Origins of ICEAA

ICEAA was formed by the merger of the International Society of Parametric Analysts (ISPA) and the Society of Cost Estimating and Analysis (SCEA) in November 2012.

ISPA was created in 1979 when more than 300 analysts and managers assembled in Washington DC to promote parametric methods in cost analysis. Bryant Barnes was elected the first ISPA President with Hank Apgar as Vice-President.

SCEA was formed following the merger of the National Estimating Society (NES) and the Institute of Cost Analysis (ICA) in 1990. NES was predominantly an industry association and ICA was predominantly a government association. The combination of the two was a logical merger opportunity. Ray Crum of (then) TRW was chosen as SCEA’s first President, and Neil Albert of MCR was selected to be Vice-President. Lee Baseman was appointed to be the first Executive Director of SCEA.

ISPA and SCEA have cooperated for many years for the benefit of their respective members. In 1998, the first joint ISPA-SCEA annual Conference and Training Program was held, providing a forum for members to collaborate on training and discuss issues paramount to both groups. This extremely successful cooperative effort continued for the next 13 years. In 2005, a Jointness Committee was formed, led by Neil Albert and Hank Apgar and comprised of appointed members from each society. The committee’s purpose was to explore opportunities where the two societies could benefit from working together, while testing the possibility of a future merger. A key success occurred in 2007 when the Societies reached an agreement for the SCEA national office staff to pick up administration of ISPA business activities.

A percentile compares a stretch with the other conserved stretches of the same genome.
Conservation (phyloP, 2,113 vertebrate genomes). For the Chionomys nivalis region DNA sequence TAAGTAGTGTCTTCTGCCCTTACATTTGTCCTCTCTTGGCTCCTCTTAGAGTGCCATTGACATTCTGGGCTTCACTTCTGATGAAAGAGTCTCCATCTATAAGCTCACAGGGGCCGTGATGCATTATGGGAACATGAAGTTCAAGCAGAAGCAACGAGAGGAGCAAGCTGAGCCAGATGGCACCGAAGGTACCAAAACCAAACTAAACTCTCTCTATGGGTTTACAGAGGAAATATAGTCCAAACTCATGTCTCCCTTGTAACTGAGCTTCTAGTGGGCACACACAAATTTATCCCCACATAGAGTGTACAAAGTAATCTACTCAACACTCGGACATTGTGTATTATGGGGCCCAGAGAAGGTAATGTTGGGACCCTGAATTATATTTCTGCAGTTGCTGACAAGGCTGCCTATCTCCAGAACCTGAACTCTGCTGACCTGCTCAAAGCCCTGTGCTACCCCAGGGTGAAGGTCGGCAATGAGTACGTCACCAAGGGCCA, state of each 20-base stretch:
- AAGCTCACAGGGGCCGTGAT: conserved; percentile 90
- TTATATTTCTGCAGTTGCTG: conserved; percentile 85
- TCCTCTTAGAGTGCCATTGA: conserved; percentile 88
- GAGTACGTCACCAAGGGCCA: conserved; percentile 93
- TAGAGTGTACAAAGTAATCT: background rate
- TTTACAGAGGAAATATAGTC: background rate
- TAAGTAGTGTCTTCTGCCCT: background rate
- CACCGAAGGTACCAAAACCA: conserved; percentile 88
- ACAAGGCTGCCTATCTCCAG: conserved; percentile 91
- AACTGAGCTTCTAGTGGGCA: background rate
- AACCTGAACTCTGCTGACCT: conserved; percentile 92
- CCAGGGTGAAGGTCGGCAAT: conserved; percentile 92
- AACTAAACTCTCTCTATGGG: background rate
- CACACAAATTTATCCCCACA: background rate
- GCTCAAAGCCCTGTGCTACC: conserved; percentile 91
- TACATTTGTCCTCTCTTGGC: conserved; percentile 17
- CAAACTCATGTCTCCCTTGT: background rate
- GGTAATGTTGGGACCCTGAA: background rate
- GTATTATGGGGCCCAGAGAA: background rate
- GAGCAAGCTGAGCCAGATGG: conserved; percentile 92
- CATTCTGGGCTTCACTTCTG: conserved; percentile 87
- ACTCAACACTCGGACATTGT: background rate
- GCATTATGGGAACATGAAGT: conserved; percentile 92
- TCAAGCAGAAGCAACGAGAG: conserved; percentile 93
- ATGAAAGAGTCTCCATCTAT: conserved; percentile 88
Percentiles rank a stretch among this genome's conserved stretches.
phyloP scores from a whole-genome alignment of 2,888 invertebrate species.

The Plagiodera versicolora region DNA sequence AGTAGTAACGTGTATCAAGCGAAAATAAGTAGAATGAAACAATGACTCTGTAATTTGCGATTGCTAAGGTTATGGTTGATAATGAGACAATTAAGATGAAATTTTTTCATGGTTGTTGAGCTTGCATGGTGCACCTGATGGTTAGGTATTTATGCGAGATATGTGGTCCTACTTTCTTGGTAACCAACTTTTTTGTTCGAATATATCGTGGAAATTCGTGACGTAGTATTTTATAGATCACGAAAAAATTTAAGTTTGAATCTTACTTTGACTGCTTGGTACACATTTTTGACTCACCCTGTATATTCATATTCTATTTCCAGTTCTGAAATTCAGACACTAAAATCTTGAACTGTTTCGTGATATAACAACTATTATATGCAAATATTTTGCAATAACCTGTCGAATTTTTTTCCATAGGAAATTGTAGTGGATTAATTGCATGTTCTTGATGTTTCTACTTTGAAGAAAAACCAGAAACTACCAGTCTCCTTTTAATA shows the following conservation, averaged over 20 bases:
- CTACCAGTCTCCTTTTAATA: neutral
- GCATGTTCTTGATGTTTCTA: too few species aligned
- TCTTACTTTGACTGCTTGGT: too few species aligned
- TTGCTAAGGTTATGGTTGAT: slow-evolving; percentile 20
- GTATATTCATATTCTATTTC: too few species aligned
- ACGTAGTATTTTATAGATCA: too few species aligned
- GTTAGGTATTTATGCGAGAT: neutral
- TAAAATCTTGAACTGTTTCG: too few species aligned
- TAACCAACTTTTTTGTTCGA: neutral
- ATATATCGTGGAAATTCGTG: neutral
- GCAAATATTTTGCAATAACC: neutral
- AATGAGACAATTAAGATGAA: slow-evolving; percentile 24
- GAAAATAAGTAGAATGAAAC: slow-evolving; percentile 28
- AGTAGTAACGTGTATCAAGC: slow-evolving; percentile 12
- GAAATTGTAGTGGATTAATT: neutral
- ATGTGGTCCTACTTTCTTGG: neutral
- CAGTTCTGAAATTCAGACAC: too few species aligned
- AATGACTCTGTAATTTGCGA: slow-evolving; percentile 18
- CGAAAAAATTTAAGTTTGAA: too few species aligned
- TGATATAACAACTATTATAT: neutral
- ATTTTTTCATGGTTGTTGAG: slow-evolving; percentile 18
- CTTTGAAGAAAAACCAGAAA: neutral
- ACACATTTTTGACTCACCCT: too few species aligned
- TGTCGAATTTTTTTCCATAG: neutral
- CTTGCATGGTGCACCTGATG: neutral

The integrated business operation created greater efficiency and savings for both societies, as well as a much better coordination of activities generally between the two Boards of Directors and their staffs. In 2008, the Jointness Committee celebrated another success with the formation of a joint journal, combining SCEA’s Journal of Cost Analysis and Management and ISPA’s Journal of Parametrics to form the Journal of Cost Analysis and Parametrics.

In June 2011, after years working together through the Jointness Committee and continuous collaboration, the Boards of ISPA and the SCEA decided to merge. In the subsequent year, a committee made up of ISPA and SCEA Board members drafted the legal and operational details related to the merger, and presented those to the each Board for their approval.

The merger was approved by both Boards in June 2012, and was legally approved in November 2012, forming the International Cost Estimating and Analysis Association (ICEAA). Today ICEAA sets the standard for promoting cost estimating and analysis within Government and industry, for providing training in the Body of Knowledge, for professional certification, and for propagation of ethics and standards of conduct throughout the cost estimating and analysis profession.

history chart

The concept of a professional association for systems cost estimators was born in the mind of Mr. Roy F. Ashe, who was Director of Estimating for Convair Aircraft, a division of General Dynamics Corp. in San Diego, California. It was he who first suggested organizing an association for systems estimators, and promoted that notion among his peers in the local San Diego industry. There already existed similar professional associations for other sub-sets of costing, such as civil engineering and construction, but Roy Ashe was involved in the development and production of military and commercial aircraft. A dominant industry in the San Diego area at that time, Ashe felt there was a significant population of estimating professionals in the field that could benefit from such an organization.